Bruce Gnade, UT Dallas’ vice president for research, said the growth of the faculty from 300 in 2003 to 500 today is supporting a broader range of research and attracting more research money. “As long as we continue to grow, we’ll continue on that trajectory,” he said.
For instance, the Texas Analog Center of Excellence, founded just four years ago, has quickly become a vitally influential research hub on campus. Its mission is to find innovations in integrated circuits and systems that improve energy efficiency, healthcare, public safety and security. Similarly, the bioengineering department is just three years old, but if it meets its strategic plan, it will have 300 students by 2020. “Bioengineering faculty and some of our electrical engineering faculty are starting to work in the area of medical devices, with support from the National Institutes of Health (NIH). I think research support at UT Dallas from NIH will continue to grow as we add more faculty working in these areas. This is important for us because the NIH has a large portion of the federal research and development budget,” Gnade explained.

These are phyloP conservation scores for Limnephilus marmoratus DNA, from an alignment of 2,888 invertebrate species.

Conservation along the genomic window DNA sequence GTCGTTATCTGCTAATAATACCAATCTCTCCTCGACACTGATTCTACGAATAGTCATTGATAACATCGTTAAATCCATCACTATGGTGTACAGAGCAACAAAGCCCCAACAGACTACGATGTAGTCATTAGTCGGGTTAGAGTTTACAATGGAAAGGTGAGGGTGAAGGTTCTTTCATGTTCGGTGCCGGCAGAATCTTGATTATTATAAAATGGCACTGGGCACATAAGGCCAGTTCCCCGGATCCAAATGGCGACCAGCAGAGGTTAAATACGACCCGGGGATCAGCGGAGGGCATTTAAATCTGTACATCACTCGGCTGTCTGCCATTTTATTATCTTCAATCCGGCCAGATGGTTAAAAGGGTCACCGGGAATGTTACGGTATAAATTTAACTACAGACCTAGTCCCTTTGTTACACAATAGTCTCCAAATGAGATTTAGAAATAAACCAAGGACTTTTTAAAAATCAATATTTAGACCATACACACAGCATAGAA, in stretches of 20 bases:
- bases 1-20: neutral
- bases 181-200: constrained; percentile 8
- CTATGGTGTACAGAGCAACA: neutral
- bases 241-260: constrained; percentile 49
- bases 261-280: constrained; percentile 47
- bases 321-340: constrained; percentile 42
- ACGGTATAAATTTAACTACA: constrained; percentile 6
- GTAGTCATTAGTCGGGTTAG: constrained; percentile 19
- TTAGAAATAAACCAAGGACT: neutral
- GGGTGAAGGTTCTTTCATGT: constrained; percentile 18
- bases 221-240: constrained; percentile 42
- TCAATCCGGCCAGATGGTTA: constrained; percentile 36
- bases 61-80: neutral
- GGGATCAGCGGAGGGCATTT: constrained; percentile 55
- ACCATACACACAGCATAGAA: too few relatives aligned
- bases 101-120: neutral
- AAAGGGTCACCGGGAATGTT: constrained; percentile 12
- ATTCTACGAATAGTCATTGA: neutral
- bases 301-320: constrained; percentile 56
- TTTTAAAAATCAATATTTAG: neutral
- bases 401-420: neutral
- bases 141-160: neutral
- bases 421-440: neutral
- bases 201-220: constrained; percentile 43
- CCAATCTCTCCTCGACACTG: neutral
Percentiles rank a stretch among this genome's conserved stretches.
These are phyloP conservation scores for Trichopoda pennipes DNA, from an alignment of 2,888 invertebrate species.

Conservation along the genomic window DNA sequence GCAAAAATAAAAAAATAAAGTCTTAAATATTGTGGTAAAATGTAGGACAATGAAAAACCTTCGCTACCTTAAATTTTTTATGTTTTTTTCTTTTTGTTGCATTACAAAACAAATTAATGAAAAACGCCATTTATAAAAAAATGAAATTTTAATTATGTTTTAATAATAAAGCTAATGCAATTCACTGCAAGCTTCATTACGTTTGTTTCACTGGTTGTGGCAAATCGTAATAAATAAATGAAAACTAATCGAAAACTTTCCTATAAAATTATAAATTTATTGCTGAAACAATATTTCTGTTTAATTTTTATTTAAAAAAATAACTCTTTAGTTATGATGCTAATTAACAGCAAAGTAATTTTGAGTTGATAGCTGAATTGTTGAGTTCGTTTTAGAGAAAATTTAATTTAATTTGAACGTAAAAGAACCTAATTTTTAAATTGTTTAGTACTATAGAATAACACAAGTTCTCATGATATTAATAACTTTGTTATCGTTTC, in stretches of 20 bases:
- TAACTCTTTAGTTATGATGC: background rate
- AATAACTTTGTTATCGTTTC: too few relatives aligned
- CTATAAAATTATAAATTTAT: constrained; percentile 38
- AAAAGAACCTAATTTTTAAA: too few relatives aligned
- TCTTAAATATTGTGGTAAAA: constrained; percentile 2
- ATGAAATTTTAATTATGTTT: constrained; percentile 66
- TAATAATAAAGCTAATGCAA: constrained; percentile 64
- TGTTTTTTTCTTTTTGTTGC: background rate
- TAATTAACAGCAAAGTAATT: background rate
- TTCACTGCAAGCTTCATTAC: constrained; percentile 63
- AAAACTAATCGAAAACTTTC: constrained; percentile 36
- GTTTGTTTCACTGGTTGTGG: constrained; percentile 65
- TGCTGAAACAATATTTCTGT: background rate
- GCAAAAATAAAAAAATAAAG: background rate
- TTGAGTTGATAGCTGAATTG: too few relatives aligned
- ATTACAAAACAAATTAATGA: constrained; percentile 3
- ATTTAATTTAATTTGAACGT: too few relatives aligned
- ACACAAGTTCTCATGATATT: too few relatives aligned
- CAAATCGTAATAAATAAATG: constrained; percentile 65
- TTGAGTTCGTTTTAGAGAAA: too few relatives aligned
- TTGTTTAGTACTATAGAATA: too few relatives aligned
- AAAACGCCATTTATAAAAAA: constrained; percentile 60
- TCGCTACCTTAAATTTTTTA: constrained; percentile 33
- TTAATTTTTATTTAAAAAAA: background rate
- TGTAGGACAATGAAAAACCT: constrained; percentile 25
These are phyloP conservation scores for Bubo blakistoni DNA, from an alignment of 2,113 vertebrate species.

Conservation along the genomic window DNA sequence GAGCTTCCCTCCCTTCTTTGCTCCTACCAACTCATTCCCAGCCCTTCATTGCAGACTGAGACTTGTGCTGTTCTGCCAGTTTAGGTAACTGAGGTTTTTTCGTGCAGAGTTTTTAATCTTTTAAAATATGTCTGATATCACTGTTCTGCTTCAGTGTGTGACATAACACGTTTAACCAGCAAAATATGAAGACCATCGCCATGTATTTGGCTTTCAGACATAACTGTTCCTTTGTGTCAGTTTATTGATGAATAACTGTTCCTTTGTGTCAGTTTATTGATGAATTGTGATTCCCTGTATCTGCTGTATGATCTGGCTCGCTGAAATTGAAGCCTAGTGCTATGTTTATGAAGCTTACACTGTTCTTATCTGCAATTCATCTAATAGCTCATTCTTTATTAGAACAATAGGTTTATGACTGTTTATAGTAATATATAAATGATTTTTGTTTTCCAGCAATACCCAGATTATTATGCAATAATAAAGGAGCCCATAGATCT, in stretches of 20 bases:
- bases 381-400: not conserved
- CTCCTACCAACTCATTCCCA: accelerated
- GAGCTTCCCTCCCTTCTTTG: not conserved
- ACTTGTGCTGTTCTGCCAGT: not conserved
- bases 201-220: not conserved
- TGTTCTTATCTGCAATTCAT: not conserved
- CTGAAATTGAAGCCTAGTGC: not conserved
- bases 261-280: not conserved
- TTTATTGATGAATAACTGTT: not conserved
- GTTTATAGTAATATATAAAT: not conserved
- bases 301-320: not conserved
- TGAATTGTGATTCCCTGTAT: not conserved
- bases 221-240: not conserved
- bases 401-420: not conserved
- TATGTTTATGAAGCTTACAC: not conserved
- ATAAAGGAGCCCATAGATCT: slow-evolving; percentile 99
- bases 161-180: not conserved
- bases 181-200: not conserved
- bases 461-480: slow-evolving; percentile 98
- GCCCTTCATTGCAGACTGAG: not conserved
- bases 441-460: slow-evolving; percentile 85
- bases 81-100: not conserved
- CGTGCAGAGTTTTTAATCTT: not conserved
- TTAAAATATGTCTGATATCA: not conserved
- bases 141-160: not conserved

Tier One universities have the ability to attract the best and brightest intellectual talent, on both sides of the classroom. “In the end, training and educating students is the primary output of the University, and they are the motivation for doing great research and recruiting great faculty,” Gnade said.
Daniel agrees. “As universities grow toward Tier One status, they attract more qualified students. Students see a greater offering of academic programs, resulting in the availability of a greater variety of classes,” he said. “As the breadth and depth of academics and research at the University grows, the value of students’ diplomas will grow, too.”